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The Origin of Laws, Arts, and Sciences, and Their Progress Among ..., Volym 2
Obegränsad förhandsgranskning - 1761
according almoſt alſo ancient animals antiquity appears authors Beſides bodies called carried Chap civilized commerce common concerning conſidered countries cuſtom deſign Diod diſcovered diſcovery doubt earth Egypt Egyptians eſtabliſhed facts families fire firſt ages fixed further gave geometry give gold greateſt Greeks Herod Hift hiſt hiſtory human Ibid idea ignorant imagine improvements inhabitants invention Jacob kind kings knew knowledge known laſt laws Lettr lived mankind manner means meaſuring mentioned metals methods Moſes moſt muſt nations nature neceſſary objects obſerve occaſion operations opinion origin particular perſon pieces Plin practice preſent probably proper reaſon relation ſaid ſame ſay ſciences ſee ſeems ſeveral ſhall ſociety ſome ſoon ſpeak ſtars ſtate ſtill ſtones Strabo ſtudy ſubject ſuch ſufficient themſelves theſe thing thoſe tion uſe Voyag wood writing
Sida 93 - For the land, whither thou goest in to possess it, is not as the land of Egypt, from whence ye came out, where thou sowedst thy seed, and wateredst it with thy foot, as a garden of herbs : "But the land, whither ye go to possess it, is a land of hills and valleys, and drinketh water of the rain of heaven...
Sida 157 - Arms, tools for hufbandry and the mechanic arts, were all of copper for many ages. The writings of Homer leave us no room to doubt of this. We fee, that, at the time of the Trojan war, iron was very little ufed.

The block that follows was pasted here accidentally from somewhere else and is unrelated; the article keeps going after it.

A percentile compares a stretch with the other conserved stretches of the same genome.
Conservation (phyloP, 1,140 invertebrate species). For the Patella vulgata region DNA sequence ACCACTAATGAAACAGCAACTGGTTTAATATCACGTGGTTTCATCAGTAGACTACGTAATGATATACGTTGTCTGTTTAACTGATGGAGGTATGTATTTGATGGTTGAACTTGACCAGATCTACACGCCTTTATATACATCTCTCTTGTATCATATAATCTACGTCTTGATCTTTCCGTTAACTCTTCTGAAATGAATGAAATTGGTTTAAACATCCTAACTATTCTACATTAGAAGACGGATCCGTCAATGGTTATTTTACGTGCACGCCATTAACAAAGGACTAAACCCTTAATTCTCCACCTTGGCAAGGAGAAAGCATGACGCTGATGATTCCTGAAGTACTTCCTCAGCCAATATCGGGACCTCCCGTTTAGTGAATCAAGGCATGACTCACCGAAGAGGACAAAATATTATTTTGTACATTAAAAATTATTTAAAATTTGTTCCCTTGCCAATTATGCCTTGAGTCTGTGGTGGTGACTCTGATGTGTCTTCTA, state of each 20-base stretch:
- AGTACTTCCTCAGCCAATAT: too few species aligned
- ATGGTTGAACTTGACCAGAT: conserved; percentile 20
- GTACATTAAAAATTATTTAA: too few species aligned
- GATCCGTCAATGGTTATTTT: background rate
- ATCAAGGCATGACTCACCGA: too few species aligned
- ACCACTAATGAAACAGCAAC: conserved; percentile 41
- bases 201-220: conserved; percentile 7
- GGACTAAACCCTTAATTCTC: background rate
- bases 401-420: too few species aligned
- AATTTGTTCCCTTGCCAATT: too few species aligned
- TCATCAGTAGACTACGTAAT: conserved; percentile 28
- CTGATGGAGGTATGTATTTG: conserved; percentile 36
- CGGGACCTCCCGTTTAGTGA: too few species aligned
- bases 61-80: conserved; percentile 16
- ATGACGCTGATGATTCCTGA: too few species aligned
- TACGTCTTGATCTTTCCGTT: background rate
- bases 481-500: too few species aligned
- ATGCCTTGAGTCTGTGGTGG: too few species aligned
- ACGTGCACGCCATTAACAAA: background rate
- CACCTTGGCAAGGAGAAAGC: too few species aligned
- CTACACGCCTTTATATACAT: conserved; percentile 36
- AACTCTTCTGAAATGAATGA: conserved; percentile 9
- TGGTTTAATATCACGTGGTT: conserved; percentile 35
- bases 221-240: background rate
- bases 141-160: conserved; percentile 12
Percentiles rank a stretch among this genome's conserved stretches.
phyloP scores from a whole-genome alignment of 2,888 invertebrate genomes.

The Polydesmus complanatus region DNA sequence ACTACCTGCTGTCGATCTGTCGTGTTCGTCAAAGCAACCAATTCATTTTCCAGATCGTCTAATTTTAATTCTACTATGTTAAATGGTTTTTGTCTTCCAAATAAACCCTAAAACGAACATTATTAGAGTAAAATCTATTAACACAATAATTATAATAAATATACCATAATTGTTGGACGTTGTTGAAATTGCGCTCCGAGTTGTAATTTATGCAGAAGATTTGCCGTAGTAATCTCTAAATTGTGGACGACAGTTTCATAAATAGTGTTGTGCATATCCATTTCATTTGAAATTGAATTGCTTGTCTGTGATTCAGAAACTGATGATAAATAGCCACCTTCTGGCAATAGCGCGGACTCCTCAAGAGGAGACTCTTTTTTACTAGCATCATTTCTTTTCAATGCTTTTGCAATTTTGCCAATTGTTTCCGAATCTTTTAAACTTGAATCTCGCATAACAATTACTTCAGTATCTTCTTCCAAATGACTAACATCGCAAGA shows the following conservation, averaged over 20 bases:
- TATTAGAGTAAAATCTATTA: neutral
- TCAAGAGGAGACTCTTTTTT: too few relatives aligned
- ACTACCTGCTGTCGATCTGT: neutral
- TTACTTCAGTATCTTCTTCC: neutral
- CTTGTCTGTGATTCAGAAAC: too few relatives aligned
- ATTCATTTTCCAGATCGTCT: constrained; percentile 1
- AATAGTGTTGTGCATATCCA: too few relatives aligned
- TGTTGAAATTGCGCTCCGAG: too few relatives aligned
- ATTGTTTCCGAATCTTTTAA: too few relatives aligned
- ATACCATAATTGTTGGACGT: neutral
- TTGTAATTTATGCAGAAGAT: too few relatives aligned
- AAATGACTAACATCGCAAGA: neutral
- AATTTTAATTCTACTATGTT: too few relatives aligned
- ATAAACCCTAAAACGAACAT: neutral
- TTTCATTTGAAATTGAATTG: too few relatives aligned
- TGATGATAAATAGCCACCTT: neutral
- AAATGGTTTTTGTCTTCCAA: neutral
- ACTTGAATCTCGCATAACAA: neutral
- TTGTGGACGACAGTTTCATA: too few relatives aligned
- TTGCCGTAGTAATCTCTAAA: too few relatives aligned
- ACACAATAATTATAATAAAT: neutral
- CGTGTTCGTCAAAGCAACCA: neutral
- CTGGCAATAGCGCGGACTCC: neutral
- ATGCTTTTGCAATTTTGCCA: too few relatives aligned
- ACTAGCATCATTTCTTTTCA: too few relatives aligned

Sida 158 - Germany, but more efpecially in the northern kingdoms r, arms, rings, and other inftruments of brafs, are often found in old tombs. It was the fame in America, the arms and tools of that part of the world were of copper «. Hatchets of this metal have been found in the ancient tombs of the Peruvians...
Sida 230 - We find, from time immemorial, the use of this period among all nations, without any variation in the form of it. The Israelites, Assyrians, Egyptians, Indians, Arabians, and, in a word, all the nations of the East, have in all ages made use of a week, consisting of seven days. We find the same custom among the ancient Romans, Gauls, Britons, Germans, the nations of the North, and of America.
Sida 4 - ... of which is confirmed by modern relations. Travellers inform us, that even at this day, in some parts of the world, they meet with men who are strangers to all social intercourse, of a character so cruel and ferocious, that they live in perpetual war, destroying, and even devouring each other. These wretched people, void of all the principles of humanity, without laws, polity, or government, live in dens and caverns, and differ but very little from the brute creation. Their food consists of some...
Sida 161 - ... stones, of iron. To make the blades of swords and knives, they must have known the arts of tempering and turning iron into steel. These facts seem to me sufficient to prove that the discovery of iron, and the arts of working it, were extremely ancient in Egypt and Palestine.
Sida 203 - ... as one who had incurred the public malediction : for the Egyptians regarded with horror every one who had offered any violence to a human body z.
Sida 4 - know no laws. Each governs* his family, and rules over his wife and children. They trouble not themselves with the affairs of their neighbours, and think not themselves interested in them. Accordingly, they have no assemblies to deliberate on public affairs. They, are governed by no general laws to regulate their manners and their actions. They neither plant nor sow.
Sida 64 - Who could imagine," says M. Goguet, " that that ingenious people to whom Europe is indebted for all its knowledge, were descended from savages who wandered in the woods and fields, without laws or leaders, having no other retreat but dens and caverns, ignorant even of the use of fire, and so barbarous as even to eat one another...